The Australian and New Zealand Dollars are trading flat early Friday as traders shuffled positions ahead of Friday’s key U.S. Non-Farm Payrolls report, due to be released at 12:30 GMT. That wasn’t the case on Thursday, however, as the Aussie and Kiwi plunged following the release of solid U.S. labor market reports. The news raised concerns over U.S. policy tapering that drove U.S. Treasury yields and the U.S. Dollar higher.
After posting a month-long trading range, the currencies may have finally broken out to the downside after the release of the U.S. reports triggered a round of stop-loss selling and turned the technical outlook bearish.
US Data Provides the Catalyst for Aussie, Kiwi Breakdown
The spike to the downside by the Aussie and Kiwi was fueled by a rise in U.S. bond yields as two new data releases pointed to a continued recovery in the U.S. labor market.
Private payrolls rose more than expected in May, according to a report from ADP, while weekly jobless claims came in near expectations at 385,000. That continues a downward trend in initial claims. The Bureau of Labor Statistics is scheduled to release the May jobs report Friday morning.
The ADP and jobless claims reports stoked fears the Federal Reserve might consider when to start tapering its asset buying, scaring equities and lifting bond yields.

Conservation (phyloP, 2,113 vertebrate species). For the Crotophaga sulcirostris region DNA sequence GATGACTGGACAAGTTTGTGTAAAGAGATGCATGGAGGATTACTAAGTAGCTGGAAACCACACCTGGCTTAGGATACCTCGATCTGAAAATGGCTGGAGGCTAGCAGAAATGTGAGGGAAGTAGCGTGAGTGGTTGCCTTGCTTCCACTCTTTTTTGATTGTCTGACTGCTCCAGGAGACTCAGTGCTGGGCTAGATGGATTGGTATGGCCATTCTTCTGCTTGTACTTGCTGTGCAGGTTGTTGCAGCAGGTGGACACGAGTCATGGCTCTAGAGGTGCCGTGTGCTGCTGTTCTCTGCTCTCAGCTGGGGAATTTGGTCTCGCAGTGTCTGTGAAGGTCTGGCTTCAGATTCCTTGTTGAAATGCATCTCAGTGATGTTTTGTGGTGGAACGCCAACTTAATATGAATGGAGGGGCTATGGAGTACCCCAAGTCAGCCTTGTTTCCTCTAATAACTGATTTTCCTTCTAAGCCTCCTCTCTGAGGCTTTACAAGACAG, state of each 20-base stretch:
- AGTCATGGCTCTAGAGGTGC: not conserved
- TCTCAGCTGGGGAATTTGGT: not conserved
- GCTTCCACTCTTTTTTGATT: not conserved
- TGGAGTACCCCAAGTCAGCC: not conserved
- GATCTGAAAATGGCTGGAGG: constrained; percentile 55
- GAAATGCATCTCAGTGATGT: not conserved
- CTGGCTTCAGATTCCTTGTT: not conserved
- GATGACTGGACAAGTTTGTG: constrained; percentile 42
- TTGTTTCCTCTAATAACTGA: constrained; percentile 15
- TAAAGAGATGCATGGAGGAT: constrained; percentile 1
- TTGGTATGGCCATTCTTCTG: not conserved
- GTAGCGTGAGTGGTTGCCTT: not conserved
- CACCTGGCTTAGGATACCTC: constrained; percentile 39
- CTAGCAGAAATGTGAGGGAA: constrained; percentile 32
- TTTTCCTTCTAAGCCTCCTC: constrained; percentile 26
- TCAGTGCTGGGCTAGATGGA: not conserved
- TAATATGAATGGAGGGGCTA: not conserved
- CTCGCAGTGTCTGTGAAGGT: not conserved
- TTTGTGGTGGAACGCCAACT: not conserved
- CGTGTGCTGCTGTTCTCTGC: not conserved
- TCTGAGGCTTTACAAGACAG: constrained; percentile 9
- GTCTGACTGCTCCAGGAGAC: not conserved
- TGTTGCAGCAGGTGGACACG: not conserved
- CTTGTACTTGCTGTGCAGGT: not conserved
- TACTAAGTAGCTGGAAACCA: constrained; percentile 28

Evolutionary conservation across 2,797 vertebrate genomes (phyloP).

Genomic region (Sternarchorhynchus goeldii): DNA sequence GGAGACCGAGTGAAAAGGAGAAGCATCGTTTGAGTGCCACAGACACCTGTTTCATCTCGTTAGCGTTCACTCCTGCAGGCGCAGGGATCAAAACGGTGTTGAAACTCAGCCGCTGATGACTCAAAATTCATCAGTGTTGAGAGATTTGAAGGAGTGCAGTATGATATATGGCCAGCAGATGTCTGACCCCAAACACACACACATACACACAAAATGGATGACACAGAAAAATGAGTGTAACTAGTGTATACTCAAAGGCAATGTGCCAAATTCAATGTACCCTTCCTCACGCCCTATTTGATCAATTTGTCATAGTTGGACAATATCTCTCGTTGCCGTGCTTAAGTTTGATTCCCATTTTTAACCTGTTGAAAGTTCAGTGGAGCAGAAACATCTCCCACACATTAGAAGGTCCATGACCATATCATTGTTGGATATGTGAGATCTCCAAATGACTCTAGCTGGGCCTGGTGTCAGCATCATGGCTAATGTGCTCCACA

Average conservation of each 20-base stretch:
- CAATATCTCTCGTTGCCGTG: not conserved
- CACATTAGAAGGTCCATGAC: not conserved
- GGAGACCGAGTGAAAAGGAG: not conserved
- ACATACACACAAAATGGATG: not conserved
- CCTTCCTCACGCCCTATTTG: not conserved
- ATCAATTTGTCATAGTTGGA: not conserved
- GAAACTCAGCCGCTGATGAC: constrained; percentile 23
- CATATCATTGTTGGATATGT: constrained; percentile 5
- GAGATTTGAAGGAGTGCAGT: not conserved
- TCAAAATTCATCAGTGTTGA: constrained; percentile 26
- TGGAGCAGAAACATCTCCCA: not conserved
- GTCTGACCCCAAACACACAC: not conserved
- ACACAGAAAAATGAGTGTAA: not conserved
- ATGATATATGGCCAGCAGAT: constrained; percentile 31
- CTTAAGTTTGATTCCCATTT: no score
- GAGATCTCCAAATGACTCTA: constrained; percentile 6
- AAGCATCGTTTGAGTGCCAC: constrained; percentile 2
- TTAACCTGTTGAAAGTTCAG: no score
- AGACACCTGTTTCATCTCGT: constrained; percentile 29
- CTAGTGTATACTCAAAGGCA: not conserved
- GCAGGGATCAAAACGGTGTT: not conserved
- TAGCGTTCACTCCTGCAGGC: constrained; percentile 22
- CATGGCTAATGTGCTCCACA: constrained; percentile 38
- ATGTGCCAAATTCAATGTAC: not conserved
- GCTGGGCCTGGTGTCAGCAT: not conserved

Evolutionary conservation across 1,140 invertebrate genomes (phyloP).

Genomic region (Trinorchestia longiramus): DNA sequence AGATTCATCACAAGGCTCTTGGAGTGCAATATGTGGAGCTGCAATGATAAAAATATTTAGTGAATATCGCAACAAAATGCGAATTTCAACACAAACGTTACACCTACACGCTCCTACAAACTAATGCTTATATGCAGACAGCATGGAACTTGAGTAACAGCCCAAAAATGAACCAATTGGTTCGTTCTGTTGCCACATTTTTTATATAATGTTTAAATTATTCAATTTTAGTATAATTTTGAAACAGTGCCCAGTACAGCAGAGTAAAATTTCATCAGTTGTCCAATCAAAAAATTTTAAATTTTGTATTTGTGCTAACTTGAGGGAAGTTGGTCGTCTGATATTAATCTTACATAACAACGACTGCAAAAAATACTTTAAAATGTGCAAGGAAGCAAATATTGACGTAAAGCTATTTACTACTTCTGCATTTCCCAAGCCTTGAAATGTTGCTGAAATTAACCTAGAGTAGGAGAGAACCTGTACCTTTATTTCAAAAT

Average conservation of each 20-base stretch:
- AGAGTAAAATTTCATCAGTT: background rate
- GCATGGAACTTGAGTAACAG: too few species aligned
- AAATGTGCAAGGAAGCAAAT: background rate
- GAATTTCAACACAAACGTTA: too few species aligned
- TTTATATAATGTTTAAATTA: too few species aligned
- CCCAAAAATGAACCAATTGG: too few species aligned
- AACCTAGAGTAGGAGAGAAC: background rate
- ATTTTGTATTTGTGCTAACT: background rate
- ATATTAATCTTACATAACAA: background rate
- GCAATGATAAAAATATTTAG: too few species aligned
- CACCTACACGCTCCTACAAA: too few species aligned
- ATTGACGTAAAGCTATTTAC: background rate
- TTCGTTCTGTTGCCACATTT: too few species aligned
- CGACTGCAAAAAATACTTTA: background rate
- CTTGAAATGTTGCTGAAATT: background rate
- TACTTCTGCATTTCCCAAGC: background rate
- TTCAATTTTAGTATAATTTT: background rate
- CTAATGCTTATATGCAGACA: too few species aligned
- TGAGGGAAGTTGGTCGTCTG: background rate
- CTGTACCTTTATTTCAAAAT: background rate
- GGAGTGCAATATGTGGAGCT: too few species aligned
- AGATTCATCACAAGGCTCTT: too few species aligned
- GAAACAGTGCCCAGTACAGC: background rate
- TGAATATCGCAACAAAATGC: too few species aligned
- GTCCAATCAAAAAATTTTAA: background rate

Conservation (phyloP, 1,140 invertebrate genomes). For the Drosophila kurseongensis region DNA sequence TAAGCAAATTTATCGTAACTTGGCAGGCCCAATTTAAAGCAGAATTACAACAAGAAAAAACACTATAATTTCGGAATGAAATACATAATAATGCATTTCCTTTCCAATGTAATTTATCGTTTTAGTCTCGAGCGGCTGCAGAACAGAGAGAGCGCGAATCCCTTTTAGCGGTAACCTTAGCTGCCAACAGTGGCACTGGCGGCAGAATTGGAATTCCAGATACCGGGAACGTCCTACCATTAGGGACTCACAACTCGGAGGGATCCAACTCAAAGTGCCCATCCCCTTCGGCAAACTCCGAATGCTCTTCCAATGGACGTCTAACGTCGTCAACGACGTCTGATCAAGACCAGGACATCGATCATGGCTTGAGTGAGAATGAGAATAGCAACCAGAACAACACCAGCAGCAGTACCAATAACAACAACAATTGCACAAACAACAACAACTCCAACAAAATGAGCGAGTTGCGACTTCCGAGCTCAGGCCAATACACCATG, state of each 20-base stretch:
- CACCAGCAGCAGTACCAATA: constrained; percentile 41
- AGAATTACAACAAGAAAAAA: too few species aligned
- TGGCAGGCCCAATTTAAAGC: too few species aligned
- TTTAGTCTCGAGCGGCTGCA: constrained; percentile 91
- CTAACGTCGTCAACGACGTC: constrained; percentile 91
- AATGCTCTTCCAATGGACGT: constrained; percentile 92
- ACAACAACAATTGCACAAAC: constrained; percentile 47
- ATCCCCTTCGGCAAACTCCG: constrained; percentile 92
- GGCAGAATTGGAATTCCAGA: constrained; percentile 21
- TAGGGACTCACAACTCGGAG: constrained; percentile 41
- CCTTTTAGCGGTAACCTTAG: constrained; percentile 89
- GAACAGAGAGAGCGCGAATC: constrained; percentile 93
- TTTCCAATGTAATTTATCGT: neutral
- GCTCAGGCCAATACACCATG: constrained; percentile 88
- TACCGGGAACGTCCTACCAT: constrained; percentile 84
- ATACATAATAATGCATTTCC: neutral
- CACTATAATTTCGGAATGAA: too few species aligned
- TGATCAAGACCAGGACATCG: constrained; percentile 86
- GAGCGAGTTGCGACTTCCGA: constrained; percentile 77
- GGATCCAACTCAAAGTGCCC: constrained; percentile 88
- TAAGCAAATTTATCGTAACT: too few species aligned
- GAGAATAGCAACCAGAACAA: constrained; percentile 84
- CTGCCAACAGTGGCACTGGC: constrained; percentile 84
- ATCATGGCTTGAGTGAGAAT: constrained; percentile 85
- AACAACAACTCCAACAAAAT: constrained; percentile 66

RBA Expected to Start Tapering on Its Own
The Reserve Bank of Australia (RBA) is expected to start tapering of its own at its July policy meeting, with most of the market assuming it will not extend its three-year yield target to the November 2024 bond.
RBA’s Debelle Reiterates Policy Isn’t Tool to Cool House Prices
Reserve Bank of Australia Deputy Governor Guy Debelle acknowledged that a hot property market fueled by emergency-low interest rates has “distributional consequences,” while reiterating that monetary policy isn’t the right tool to address the issue.”
“We recognize that rising house prices heighten concerns in part of the community,” Debelle said in a Podcast released Thursday, in which the RBA’s senior leadership team recounted the bank’s responses to the pandemic. “There are a number of tools that can be used to address the issue, but I don’t think that monetary policy is one of those tools.”
Traders are now awaiting the release of the U.S. Non-Farm Payrolls report at 12:30 GMT. The results of this report could set the tone at central bank meetings later this month. Wall Street economists’ consensus forecast was for 650,000 new U.S. jobs last month. The Unemployment Rate is expected to drop from 6.1% to 5.9% and Average Hourly Earnings are forecast to increase 0.2%.
The AUD/USD and NZD/USD could extend their losses if the headline number comes in stronger-than-expected. This news would likely increase the chances of the Fed discussing the start of tapering its bond purchases at its mid-June policy meeting.